amina: episode 002.

basics of e-procurement.

Carlos Manuel Jarquín Sánchez
5 min readNov 26, 2023

one solution to remove corruption from local governments can be via electronic procurement systems.

granted, it won’t eliminate corruption. let’s be honest.

but accountability for one’s actions will make anybody afraid of failing to deliver on one’s promises.

corruption is a human-incentive problem.

all one needs to ask is: “what are the incentives of ‘x’ action and who will favor because of ‘x’ decision?”

the answer will seal the fate of the village and its constituents.

… and what if you could see it publicly? on your phone?…

whenever you want to? in real time?

the economics 📊

p.s. — thx to copenhagen consensus for the detailed outline. legends, you are.

first of all: what is procurement?

procurement is large-scale purchasing from governments.

this can be anything miniscule as paper and markers.

then it could be trucks and computers.

all the way up to cement, tanks, nuclear weapons, etc.

and yes, even shady things.

but nobody knows what your government is buying right this instant.

and perhaps they don’t want you to know.

there’s bribes going on.

maybe priority attention from the government to specific members/corporations to get their materials first.

that is known as corruption.

in developing countries, particularily, here’s the process:

  1. the tender preparation and advertising phase: the procuring entity* identifies its needs, budget, application and submission procedures, and evaluation criteria for bidders, and publishes the tender.**
  2. the bid evaluation and contract award phase: this is where the reception, handling, and processing of bids according to pre-specified procedures and the negotiation and signing of the contract.
  3. the contract execution phase: this is a calendar of payments and delivery of service as well as any contract amendments.

tldr; this is e-bay, but for governments.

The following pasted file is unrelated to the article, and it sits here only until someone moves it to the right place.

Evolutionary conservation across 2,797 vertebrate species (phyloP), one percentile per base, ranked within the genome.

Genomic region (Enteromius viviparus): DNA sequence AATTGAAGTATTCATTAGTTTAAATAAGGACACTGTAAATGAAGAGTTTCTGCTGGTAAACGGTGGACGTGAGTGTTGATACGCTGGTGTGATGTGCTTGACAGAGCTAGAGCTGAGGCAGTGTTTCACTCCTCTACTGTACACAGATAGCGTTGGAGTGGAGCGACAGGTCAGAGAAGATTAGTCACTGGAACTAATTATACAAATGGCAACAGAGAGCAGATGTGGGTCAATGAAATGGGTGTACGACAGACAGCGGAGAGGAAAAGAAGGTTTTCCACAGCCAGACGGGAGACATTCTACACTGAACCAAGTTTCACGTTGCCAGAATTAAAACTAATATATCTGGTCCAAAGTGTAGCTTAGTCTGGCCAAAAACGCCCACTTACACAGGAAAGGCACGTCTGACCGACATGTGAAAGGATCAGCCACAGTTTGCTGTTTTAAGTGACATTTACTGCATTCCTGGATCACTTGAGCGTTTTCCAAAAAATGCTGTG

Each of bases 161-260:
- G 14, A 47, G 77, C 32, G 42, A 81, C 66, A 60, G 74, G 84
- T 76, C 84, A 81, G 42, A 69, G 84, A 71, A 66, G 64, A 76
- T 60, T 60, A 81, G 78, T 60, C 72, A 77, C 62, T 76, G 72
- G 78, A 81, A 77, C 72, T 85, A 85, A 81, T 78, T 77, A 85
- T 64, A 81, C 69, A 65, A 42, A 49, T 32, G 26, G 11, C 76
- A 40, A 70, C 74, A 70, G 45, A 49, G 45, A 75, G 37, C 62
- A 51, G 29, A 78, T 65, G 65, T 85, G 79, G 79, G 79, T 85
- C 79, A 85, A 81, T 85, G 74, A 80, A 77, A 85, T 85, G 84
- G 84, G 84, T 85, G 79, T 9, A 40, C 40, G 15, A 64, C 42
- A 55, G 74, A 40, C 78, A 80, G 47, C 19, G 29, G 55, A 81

procuring entity → the organization purchasing the goods/resources under the special conditions of contract.

tender → a written offer in the form in response to an invitation to provide goods or services through price quotations. (“tender” can be synonymous with ‘bid’.)

and this is where corruption can occur.

where there are incentives by individuals with higher power, society will pay the price for their actions.

a candidate for corruption is when the contracts are re-negotiated.

incentives from a specific party can influence who will have the longer end of the stick.

a lack of transparency and accountability results in inferior quality of:

- service provision

- barriers for small firms to bid

- avoidance of environmental regulations

- low innovation uptake

- state capture by large companies who can influence legislation and processes in their favor.

it also undermines wider public trust...

and this will have knock-on effects on government interventions.

since most governments are politically devolved*…

transparency and accountability also become harder to trace at local government levels.

- copenhagen consensus

devolve → transfer or delegate (power) to a lower level, especially from central government to local or regional administration.

another form of corruption can be found in southeast asia.

the east asia and pacific and south asia regions registered the highest percentage of firms that expect to give a gift to secure a government contract: 40.1 and 45.5%, respectively.

but what happens when a global crisis hits?